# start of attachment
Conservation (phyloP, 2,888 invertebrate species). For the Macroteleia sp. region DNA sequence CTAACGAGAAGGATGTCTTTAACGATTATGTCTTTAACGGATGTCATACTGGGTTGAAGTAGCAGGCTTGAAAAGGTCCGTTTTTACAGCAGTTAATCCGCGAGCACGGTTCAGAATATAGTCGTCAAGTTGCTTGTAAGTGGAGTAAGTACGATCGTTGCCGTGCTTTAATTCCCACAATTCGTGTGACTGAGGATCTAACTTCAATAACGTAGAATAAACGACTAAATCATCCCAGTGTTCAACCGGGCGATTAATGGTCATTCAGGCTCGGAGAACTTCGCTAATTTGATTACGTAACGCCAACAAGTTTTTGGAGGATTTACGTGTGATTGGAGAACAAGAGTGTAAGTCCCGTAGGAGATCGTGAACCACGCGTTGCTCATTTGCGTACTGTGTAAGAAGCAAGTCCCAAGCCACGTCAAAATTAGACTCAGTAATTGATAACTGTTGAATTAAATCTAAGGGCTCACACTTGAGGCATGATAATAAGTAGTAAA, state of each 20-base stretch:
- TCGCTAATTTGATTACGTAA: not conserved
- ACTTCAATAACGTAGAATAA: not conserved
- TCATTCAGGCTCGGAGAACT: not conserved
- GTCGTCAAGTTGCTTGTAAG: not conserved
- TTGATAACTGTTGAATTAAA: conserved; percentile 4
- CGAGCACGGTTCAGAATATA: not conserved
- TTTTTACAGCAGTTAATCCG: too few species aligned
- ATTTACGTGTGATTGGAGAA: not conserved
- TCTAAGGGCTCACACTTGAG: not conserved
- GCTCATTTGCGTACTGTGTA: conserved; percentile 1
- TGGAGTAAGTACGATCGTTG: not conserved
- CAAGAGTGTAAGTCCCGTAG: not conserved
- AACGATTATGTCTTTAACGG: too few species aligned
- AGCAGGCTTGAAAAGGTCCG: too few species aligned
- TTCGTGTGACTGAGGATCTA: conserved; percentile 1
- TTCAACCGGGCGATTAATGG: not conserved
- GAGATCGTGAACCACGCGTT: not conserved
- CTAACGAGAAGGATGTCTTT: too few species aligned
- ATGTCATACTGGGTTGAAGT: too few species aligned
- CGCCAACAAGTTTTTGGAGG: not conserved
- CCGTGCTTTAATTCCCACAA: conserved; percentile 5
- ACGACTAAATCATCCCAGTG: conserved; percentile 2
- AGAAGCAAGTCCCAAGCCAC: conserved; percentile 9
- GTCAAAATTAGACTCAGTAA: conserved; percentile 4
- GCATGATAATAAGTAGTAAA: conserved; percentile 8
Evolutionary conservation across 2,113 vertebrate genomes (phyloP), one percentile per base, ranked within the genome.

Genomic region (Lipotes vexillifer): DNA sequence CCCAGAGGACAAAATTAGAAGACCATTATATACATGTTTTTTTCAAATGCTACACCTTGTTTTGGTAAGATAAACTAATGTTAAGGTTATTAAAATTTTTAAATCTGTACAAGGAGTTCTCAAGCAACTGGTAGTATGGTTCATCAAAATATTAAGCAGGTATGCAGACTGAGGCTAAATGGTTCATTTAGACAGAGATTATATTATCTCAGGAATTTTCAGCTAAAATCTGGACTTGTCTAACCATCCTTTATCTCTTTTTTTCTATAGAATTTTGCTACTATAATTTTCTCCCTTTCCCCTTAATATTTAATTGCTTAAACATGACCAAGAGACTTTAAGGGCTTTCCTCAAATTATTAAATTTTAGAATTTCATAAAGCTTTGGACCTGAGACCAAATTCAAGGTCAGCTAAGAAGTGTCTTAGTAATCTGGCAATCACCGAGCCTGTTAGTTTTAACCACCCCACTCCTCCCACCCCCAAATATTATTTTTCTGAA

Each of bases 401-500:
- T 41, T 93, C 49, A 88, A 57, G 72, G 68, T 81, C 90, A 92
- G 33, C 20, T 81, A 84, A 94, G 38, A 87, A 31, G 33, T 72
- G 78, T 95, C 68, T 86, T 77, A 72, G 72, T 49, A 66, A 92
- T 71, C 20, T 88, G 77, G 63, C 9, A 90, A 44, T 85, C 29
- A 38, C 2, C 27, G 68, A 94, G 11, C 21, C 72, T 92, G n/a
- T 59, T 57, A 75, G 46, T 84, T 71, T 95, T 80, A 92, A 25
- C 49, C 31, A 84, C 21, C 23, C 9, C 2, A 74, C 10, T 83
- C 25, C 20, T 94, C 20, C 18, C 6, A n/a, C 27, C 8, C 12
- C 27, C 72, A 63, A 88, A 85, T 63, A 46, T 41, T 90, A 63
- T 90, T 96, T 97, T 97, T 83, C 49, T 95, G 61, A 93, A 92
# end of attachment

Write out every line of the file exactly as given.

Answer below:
Conservation (phyloP, 2,888 invertebrate species). For the Macroteleia sp. region DNA sequence CTAACGAGAAGGATGTCTTTAACGATTATGTCTTTAACGGATGTCATACTGGGTTGAAGTAGCAGGCTTGAAAAGGTCCGTTTTTACAGCAGTTAATCCGCGAGCACGGTTCAGAATATAGTCGTCAAGTTGCTTGTAAGTGGAGTAAGTACGATCGTTGCCGTGCTTTAATTCCCACAATTCGTGTGACTGAGGATCTAACTTCAATAACGTAGAATAAACGACTAAATCATCCCAGTGTTCAACCGGGCGATTAATGGTCATTCAGGCTCGGAGAACTTCGCTAATTTGATTACGTAACGCCAACAAGTTTTTGGAGGATTTACGTGTGATTGGAGAACAAGAGTGTAAGTCCCGTAGGAGATCGTGAACCACGCGTTGCTCATTTGCGTACTGTGTAAGAAGCAAGTCCCAAGCCACGTCAAAATTAGACTCAGTAATTGATAACTGTTGAATTAAATCTAAGGGCTCACACTTGAGGCATGATAATAAGTAGTAAA, state of each 20-base stretch:
- TCGCTAATTTGATTACGTAA: not conserved
- ACTTCAATAACGTAGAATAA: not conserved
- TCATTCAGGCTCGGAGAACT: not conserved
- GTCGTCAAGTTGCTTGTAAG: not conserved
- TTGATAACTGTTGAATTAAA: conserved; percentile 4
- CGAGCACGGTTCAGAATATA: not conserved
- TTTTTACAGCAGTTAATCCG: too few species aligned
- ATTTACGTGTGATTGGAGAA: not conserved
- TCTAAGGGCTCACACTTGAG: not conserved
- GCTCATTTGCGTACTGTGTA: conserved; percentile 1
- TGGAGTAAGTACGATCGTTG: not conserved
- CAAGAGTGTAAGTCCCGTAG: not conserved
- AACGATTATGTCTTTAACGG: too few species aligned
- AGCAGGCTTGAAAAGGTCCG: too few species aligned
- TTCGTGTGACTGAGGATCTA: conserved; percentile 1
- TTCAACCGGGCGATTAATGG: not conserved
- GAGATCGTGAACCACGCGTT: not conserved
- CTAACGAGAAGGATGTCTTT: too few species aligned
- ATGTCATACTGGGTTGAAGT: too few species aligned
- CGCCAACAAGTTTTTGGAGG: not conserved
- CCGTGCTTTAATTCCCACAA: conserved; percentile 5
- ACGACTAAATCATCCCAGTG: conserved; percentile 2
- AGAAGCAAGTCCCAAGCCAC: conserved; percentile 9
- GTCAAAATTAGACTCAGTAA: conserved; percentile 4
- GCATGATAATAAGTAGTAAA: conserved; percentile 8
Evolutionary conservation across 2,113 vertebrate genomes (phyloP), one percentile per base, ranked within the genome.

Genomic region (Lipotes vexillifer): DNA sequence CCCAGAGGACAAAATTAGAAGACCATTATATACATGTTTTTTTCAAATGCTACACCTTGTTTTGGTAAGATAAACTAATGTTAAGGTTATTAAAATTTTTAAATCTGTACAAGGAGTTCTCAAGCAACTGGTAGTATGGTTCATCAAAATATTAAGCAGGTATGCAGACTGAGGCTAAATGGTTCATTTAGACAGAGATTATATTATCTCAGGAATTTTCAGCTAAAATCTGGACTTGTCTAACCATCCTTTATCTCTTTTTTTCTATAGAATTTTGCTACTATAATTTTCTCCCTTTCCCCTTAATATTTAATTGCTTAAACATGACCAAGAGACTTTAAGGGCTTTCCTCAAATTATTAAATTTTAGAATTTCATAAAGCTTTGGACCTGAGACCAAATTCAAGGTCAGCTAAGAAGTGTCTTAGTAATCTGGCAATCACCGAGCCTGTTAGTTTTAACCACCCCACTCCTCCCACCCCCAAATATTATTTTTCTGAA

Each of bases 401-500:
- T 41, T 93, C 49, A 88, A 57, G 72, G 68, T 81, C 90, A 92
- G 33, C 20, T 81, A 84, A 94, G 38, A 87, A 31, G 33, T 72
- G 78, T 95, C 68, T 86, T 77, A 72, G 72, T 49, A 66, A 92
- T 71, C 20, T 88, G 77, G 63, C 9, A 90, A 44, T 85, C 29
- A 38, C 2, C 27, G 68, A 94, G 11, C 21, C 72, T 92, G n/a
- T 59, T 57, A 75, G 46, T 84, T 71, T 95, T 80, A 92, A 25
- C 49, C 31, A 84, C 21, C 23, C 9, C 2, A 74, C 10, T 83
- C 25, C 20, T 94, C 20, C 18, C 6, A n/a, C 27, C 8, C 12
- C 27, C 72, A 63, A 88, A 85, T 63, A 46, T 41, T 90, A 63
- T 90, T 96, T 97, T 97, T 83, C 49, T 95, G 61, A 93, A 92